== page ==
The God's Given Lionel Messi - messilegend

Monday, August 17, 2009

Tiger Sla-YIN by YANG

South Korean YE Yang won his first career major with a superb performance to beat Tiger Woods fair and square. Even though Tiger lost, its not all bad news. Yang totally deserved the victory which will be remembered by many Asians especially the Koreans. Clearly, Tiger's lacklustre putting throughout the final round denied him from winning his 15th major. An eagle on the short par 4, 14th hole seems to be the "signal/indication" of victory for Yang, although Tiger managed to birdie the hole and stayed one stroke behind. If only Tiger managed to birdie the first and second hole, both with good opportunity at less than 10 foots, the game would certainly be different. Credits to be honoured to Yang for ending a remarkable final round with 2-under and an overall score of 8-under par to win the PGA Championship by three strokes. Chuka Haeyo!!!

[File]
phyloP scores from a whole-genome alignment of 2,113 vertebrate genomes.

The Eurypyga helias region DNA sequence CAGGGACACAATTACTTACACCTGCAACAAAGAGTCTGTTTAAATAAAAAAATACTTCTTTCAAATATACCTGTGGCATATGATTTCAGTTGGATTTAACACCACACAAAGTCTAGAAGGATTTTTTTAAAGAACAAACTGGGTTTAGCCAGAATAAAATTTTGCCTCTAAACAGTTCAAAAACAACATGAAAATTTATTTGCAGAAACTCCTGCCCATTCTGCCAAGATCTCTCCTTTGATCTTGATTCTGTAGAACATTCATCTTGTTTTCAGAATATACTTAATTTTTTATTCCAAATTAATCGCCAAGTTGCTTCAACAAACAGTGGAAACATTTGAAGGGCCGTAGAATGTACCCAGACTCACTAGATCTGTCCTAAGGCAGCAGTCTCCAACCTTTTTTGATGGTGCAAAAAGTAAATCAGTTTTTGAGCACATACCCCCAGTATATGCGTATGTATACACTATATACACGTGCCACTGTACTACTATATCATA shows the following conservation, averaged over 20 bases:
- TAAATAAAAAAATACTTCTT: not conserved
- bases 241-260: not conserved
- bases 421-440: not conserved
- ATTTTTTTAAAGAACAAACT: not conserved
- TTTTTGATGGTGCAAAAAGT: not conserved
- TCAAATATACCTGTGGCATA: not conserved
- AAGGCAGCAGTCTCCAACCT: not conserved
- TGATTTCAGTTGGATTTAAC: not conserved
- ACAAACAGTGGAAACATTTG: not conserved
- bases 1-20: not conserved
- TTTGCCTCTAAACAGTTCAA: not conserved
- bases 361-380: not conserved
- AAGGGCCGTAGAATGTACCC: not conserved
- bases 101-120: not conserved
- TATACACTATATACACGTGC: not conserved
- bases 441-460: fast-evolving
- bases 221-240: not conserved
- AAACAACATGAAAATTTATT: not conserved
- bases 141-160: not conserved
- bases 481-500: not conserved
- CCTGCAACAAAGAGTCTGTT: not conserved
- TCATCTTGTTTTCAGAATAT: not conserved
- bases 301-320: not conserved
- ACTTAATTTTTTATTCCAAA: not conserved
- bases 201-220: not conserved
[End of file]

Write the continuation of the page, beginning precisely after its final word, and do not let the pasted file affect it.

Yang stuns Tiger at PGA Championship

CHASKA, Minn. - South Korea's Y.E. Yang toppled Tiger Woods and became the first Asian-born man to win a major with a stunning performance Sunday in the PGA Championship, memorable as much for his clutch shots as the player he beat.

In a year of spoilers at the majors, Yang's was the most surprising of all.

Woods was 14-0 when he went into the final round of a major atop the leaderboard. He had not lost any tournament around the world in nine years when leading by two shots.

None of that mattered to Yang, a 37-year-old Korean who hit the shots everyone expected from Woods. Leading by one on the final hole, Yang slayed golf's giant with a hybrid 3-iron that cleared the bunker and settled 12 feet from the cup.

Yang made the birdie putt and shouted with joy as he pumped his fist. That gave him a 2-under 70, and a three-shot victory when Woods missed yet another short par putt and shot 75.

"I tried to master the art of controlling my emotions throughout the small wins I had in my career," Yang said through his agent, Michael Yim. "I think it turned out quite well today."

Yang finished at 8-under 280 and won $1.35 million, along with a five-year exemption on the PGA Tour and the majors. That was important for a guy who had to go back to PGA Tour qualifying last December. The last player to go from Q-school to PGA champion was John Daly in 1991.

One more bonus: His victory put him on the International team for the Presidents Cup in October in San Francisco.